'Go green' call to Bahrain businesses
Manama, May 22, 2011
Bahrain's business community has been urged to join a worldwide United Nations campaign to help protect biodiversity.
Last October the UN General Assembly declared 2011-2020 the UN Decade of Biodiversity and Bahrain was among 193 countries that committed themselves to a new set of targets and goals for the next 10 years to reduce biodiversity loss.
Bahrain has 229 known species of amphibians, birds, mammals and reptiles, according to the World Conservation Monitoring Centre.
Of these, 0.9 per cent are endemic, meaning they exist in no other country, and 5.2 per cent are threatened.
Bahrain is home to at least 195 species of vascular plants.
The country has already ratified various environmental protocols, including the Convention on Biodiversity, and has declared six protected areas. However, the United Nations Global Biodiversity Outlook report highlighted the rate of loss in species in the region, including extinction in fish and birds.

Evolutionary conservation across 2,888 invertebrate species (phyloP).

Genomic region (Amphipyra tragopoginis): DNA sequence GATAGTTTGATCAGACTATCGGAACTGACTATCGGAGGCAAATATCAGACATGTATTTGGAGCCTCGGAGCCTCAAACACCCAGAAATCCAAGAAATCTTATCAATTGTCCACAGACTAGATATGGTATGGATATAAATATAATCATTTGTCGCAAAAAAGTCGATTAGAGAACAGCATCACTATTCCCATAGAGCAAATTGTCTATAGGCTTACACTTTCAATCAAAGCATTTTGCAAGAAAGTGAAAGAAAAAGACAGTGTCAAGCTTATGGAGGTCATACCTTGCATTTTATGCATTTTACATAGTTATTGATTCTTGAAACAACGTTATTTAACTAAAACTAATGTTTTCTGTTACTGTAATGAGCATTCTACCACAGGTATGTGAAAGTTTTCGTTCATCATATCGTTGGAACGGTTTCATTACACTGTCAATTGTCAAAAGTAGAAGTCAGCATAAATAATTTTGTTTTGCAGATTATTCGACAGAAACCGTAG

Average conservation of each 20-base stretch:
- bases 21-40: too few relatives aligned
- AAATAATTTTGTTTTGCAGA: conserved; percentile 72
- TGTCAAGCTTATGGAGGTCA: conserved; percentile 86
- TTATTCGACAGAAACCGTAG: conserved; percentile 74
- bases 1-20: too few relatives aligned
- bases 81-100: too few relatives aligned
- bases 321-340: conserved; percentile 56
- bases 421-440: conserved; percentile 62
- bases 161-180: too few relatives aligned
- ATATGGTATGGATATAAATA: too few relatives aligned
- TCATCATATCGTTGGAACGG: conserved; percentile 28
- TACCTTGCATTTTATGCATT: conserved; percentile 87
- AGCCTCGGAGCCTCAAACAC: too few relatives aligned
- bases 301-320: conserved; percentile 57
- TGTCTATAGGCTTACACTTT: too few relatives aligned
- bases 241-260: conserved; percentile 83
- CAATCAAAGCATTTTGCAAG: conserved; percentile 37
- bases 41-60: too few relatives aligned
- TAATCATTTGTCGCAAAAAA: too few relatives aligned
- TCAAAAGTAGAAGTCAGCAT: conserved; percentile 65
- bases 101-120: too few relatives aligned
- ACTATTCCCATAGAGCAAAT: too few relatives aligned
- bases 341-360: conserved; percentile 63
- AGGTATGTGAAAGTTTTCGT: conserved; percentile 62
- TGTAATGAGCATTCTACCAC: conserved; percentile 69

'The Gulf region is under pressure from urban growth and development and they are drivers of biodiversity loss,' said United Nations Environment Programme Regional Office for West Asia programme officer for biodiversity and ecosystems Diane Klaimi.
'Biodiversity loss has reached 1,000 times more than it used to be 50 years ago, we are trying to bring these figures to policy markers and the business sector and see how they can implement biodiversity conservation.
'There are ways the business community can lend their support to protecting biodiversity and invest in ecosystems and find ways to preserve them and raise more gains and have financial stability in the long term.
Klaimi said Bahrain was committed to protecting biodiversity and had drawn up its own strategy with a set of goals and targets to preserve marine resources, birds, habitats and agriculture. She said the government had specialists working on various conservation programmes including those aimed at preserving dugongs (sea cows) and migratory birds.
It is reported that there are around 100,000 dugongs left in the world, with 7,300 in the Arabian Gulf and Red Sea. Klaimi was speaking to our sister newspaper Gulf Daily News (GDN) prior to her talk at the Rotary Club of Adliya's weekly meeting at The Officers Club, Elite Resort and Spa.-TradeArabia News Service